Survey finds US cannabis smokers adapting to COVID-19 amidst fog of unclear information
The novel coronavirus known as COVID-19 has changed the way that global citizens the world over conduct themselves and their daily activities, with social distancing forcing people to adapt while in isolation. While the advent of telehealth and other communication technologies have allowed many to continue on with some semblance of regularity, the global pandemic has brought forth many of the already glaring cracks in our social fabric. As people exposed to the criminal justice system, those with unsecure housing situations, and others who struggle financially to pay for food and medical care find themselves caught at a crossroads, the coronavirus pandemic creates a demarcation line between the haves and the have-nots.
One group of people who have found themselves bullied to exhaustion throughout the COVID-19 ordeal are people who use drugs, including medical and recreational cannabis users who find solace from their drug of choice while in isolation during these uncertain times. As the team that runs the Narcotica Podcast tweeted out earlier this week, “Cannabis is basically my Xanax and Adderall and a little bit of ibuprofen.”
But just how much is the coronavirus affecting cannabis users, and how have they been adapting to recent events?
American Marijuana's cannabis user COVID-19 survey
At American Marijuana, they undertook an extensive survey of cannabis users to answer those and more questions, the results of which were a bit unexpected. The poll, which included only US cannabis smokers, had 1017 respondents. Of those, 144 noted that they have current lung problems, with 873 responding that their lungs were clear.
According to Editor-in-Chief Dwight K. Blake, there were a few major takeaways from the survey. American Marijuana found that 54.35 percent of participants who noted they have lung problems believe that cannabis smoke will make them “more susceptible to coronavirus.” Along the same lines, 34.47 percent of those surveyed without lung problems similarly think they're more likely to fall ill when smoking cannabis.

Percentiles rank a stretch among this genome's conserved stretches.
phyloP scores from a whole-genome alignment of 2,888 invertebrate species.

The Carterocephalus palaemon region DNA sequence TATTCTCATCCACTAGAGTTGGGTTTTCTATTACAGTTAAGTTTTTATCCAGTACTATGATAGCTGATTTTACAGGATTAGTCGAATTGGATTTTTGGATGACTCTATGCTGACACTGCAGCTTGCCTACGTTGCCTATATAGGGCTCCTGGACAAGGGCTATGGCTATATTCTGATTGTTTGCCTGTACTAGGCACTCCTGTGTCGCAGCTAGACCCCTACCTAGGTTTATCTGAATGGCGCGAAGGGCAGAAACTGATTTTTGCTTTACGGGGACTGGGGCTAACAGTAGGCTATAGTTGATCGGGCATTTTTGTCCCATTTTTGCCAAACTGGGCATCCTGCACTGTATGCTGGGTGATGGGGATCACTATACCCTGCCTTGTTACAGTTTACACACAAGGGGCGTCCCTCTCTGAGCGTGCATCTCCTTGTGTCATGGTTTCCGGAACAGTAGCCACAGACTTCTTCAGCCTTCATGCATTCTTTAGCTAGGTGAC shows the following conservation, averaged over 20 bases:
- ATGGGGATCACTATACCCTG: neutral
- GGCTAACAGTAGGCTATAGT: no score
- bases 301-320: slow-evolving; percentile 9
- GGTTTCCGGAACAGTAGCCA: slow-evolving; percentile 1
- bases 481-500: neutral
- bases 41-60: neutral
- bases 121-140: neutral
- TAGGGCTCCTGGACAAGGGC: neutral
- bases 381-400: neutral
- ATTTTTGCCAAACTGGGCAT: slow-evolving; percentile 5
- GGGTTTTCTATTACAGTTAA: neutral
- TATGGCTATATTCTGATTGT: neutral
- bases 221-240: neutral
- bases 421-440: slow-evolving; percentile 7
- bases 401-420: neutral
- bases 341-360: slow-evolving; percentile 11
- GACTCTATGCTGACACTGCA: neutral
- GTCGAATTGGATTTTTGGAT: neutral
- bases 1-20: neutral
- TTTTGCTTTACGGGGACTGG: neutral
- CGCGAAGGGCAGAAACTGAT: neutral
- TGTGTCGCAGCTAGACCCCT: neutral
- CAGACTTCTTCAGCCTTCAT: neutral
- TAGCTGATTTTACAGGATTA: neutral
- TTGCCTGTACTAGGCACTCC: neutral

Moreover, since social distancing measures and stay-at-home orders were put in place across the country almost two months ago, cannabis users have changed their habits. According to the survey results, nearly 30 percent of US users started smoking more since the beginning of the COVID-19 outbreak. In contrast, perhaps surprisingly, a little over 5 percent of people claim to have quit smoking weed.
And even though there’s been strong messaging put out by many medical experts state that smoking cannabis can, in fact, make one more susceptible to the coronavirus. Only around 30 percent of survey respondents say they’ve stopped smoking marijuana in place of other forms. The bulk of US cannabis users continue to stick with their preferred method of ingestion.
American Marijuana also dug into the economics of the coronavirus pandemic, focusing on respondents’ fears of an upcoming recession and how it may affect cannabis use. Asked if they were worried about not being able to pay for cannabis since the start of the outbreak, those surveyed mostly said no. However, a large margin, nearly 36 percent, did agree that they were concerned about their financial prospects over the coming months.
Interestingly enough, the survey found a slight outpouring of perceived negative attitudes toward cannabis from non-users during the pandemic as well. Asked if they felt their cannabis use was being discriminated against by family members or friends, almost 30 percent of those who responded agreed that there was some kind of negative stigma, whether it was minimal, or full-on discrimination.
So what’s the truth about cannabis and COVID-19?
While it’s clear that cannabis users are adapting to the new reality of COVID-19, it’s also true that there’s a lot of misleading information out there regarding smoking cannabis, especially from those people and groups who have an agenda. The FDA, for example, initially stated that people with underlying health conditions who smoke or vape were at higher risk for coming down with the coronavirus. However, they recently changed their stance, admitting that they were unsure of the effects.
And that’s probably the honest answer right now, because nobody knows for sure, as the novel coronavirus is new. However, many doctors and other professionals recommend taking a harm reduction approach to smoking weed during the pandemic to ensure personal health and wellbeing.
For example, try and switch to edibles if possible. As Matthew Springer, a professor of medicine and smoke researcher at UCSF, told The CUT, “it’s a reasonable presumption that smoking things will be bad in general.”
The most important thing to do during this time, however, is to listen to the experts.